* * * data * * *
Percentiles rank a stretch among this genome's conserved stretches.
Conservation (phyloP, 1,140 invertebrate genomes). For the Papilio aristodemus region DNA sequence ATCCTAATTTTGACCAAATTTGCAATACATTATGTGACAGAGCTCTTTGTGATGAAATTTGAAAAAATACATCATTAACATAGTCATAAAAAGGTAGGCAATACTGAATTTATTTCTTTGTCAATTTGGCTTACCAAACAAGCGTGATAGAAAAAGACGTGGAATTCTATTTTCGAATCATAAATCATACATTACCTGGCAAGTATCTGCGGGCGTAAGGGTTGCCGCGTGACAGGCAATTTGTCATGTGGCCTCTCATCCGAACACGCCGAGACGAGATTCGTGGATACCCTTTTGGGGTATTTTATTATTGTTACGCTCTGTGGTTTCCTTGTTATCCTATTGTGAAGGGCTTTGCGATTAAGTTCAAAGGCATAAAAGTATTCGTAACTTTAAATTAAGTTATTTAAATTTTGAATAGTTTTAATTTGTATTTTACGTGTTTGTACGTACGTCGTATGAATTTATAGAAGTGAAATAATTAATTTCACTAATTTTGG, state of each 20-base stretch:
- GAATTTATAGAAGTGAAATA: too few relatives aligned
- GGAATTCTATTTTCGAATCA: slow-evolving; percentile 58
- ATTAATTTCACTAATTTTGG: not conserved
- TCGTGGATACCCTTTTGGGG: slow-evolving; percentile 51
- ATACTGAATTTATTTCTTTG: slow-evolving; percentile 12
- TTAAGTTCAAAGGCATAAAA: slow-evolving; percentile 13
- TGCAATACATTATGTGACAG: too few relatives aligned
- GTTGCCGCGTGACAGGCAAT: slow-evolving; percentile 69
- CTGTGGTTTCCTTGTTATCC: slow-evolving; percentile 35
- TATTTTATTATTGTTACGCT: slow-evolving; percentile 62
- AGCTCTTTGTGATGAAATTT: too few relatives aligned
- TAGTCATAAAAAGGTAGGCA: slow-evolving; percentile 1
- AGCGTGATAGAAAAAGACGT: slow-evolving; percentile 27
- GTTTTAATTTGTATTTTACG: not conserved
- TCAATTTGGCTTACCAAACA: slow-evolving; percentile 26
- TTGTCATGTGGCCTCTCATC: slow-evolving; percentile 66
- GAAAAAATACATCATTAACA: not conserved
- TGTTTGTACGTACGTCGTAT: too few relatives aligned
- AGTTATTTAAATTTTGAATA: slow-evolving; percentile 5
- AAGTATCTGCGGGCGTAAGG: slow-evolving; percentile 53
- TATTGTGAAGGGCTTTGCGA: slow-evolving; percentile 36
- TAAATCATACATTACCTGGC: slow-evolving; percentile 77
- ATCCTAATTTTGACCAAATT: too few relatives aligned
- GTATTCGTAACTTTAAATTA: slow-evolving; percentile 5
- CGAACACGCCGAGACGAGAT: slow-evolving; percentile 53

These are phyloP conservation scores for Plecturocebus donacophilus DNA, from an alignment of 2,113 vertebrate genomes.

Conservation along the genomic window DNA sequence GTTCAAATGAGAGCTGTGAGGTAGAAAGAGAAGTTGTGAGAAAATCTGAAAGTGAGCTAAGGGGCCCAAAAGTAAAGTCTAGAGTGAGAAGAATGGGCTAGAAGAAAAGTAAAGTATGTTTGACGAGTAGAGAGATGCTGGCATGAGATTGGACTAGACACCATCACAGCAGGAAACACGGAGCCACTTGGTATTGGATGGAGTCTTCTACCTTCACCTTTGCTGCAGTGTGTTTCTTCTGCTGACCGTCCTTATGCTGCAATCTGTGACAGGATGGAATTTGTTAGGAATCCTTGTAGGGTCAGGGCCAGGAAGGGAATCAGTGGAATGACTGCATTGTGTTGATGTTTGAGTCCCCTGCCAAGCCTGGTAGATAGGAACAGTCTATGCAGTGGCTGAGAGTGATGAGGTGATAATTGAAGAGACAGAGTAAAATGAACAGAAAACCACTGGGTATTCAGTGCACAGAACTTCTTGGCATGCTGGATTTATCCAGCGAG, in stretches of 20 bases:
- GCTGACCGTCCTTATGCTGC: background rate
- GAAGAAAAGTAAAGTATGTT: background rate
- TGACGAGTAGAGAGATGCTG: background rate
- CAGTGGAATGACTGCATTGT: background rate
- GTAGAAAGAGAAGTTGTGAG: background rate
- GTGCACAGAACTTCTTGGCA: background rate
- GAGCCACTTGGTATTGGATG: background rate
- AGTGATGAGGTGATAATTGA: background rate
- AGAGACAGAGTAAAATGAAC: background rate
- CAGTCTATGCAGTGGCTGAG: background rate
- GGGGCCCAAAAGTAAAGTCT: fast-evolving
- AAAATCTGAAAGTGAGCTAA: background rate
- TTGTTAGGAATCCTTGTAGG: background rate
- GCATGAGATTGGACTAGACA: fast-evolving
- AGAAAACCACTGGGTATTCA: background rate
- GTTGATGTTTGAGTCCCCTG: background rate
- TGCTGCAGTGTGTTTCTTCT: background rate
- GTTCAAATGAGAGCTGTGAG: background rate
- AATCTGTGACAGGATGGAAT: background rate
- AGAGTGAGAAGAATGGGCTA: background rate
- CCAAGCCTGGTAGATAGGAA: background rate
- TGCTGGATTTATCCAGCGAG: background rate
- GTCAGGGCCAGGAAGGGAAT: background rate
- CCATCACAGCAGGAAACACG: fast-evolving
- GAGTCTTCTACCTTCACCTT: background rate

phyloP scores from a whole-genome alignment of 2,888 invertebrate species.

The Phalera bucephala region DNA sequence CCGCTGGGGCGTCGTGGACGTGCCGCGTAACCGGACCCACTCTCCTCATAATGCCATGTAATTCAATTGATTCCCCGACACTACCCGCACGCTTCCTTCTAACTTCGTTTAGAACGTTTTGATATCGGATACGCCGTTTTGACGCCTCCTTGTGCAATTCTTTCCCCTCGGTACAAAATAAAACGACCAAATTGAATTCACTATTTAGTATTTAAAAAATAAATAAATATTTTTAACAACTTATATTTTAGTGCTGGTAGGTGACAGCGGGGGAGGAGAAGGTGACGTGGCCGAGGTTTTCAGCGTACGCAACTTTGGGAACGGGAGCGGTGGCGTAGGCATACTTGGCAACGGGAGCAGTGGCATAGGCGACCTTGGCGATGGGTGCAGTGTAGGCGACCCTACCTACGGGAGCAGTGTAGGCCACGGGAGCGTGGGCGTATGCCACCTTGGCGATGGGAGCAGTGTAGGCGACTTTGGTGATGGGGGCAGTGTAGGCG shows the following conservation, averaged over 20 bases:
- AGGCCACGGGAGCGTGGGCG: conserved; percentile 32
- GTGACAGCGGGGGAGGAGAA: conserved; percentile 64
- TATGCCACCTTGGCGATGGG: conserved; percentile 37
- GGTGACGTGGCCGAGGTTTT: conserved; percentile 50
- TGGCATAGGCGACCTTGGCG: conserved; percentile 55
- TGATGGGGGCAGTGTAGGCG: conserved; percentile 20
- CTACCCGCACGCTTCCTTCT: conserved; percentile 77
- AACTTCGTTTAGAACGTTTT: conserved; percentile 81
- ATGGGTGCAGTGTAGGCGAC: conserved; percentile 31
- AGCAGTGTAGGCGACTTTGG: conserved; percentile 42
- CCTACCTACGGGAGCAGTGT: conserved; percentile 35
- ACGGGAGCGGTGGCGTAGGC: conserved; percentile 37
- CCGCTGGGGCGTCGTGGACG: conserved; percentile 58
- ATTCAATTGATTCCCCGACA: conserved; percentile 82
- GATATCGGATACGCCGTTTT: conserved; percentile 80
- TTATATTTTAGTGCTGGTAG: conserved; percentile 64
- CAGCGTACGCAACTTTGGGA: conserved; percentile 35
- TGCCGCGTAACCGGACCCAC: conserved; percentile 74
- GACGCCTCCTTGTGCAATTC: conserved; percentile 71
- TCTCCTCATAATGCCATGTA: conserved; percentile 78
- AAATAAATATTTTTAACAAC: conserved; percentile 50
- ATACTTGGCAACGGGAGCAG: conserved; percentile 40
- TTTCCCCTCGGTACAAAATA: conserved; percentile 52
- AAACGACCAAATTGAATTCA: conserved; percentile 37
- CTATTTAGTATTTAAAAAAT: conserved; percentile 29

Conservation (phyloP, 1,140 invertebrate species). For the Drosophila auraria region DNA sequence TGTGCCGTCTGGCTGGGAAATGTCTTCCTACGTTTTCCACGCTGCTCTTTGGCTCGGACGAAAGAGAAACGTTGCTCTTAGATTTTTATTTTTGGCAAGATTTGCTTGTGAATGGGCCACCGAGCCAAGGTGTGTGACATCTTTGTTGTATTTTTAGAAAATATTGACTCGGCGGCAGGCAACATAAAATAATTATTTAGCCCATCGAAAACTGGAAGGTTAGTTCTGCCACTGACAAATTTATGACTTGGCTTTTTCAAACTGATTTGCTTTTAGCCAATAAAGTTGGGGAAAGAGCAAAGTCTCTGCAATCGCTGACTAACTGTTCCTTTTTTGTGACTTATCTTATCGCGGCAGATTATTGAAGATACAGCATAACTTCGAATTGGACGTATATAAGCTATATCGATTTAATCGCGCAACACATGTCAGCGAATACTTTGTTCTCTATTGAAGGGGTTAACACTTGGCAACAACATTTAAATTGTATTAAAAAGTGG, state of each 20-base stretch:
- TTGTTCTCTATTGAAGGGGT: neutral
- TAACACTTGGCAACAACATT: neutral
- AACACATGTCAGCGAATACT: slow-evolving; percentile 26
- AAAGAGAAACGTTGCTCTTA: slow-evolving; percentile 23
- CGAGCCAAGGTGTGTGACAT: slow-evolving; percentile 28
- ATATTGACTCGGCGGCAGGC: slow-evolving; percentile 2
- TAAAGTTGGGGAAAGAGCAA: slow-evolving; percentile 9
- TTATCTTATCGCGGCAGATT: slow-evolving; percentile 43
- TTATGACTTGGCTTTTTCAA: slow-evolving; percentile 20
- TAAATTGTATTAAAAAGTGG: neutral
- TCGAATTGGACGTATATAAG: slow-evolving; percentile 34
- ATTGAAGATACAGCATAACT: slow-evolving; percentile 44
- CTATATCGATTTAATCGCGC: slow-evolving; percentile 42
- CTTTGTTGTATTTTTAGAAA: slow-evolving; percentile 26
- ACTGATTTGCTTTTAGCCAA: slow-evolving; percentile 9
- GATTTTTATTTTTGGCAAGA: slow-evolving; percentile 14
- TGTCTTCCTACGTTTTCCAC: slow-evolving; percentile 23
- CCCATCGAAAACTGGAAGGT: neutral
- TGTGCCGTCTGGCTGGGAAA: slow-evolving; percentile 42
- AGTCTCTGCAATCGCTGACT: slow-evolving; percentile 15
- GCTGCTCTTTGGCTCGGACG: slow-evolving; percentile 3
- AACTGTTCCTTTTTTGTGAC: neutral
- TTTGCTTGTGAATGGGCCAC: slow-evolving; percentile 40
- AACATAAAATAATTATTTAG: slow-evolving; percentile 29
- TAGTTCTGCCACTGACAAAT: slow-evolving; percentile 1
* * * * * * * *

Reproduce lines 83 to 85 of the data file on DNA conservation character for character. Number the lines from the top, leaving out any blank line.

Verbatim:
- TTGTTCTCTATTGAAGGGGT: neutral
- TAACACTTGGCAACAACATT: neutral
- AACACATGTCAGCGAATACT: slow-evolving; percentile 26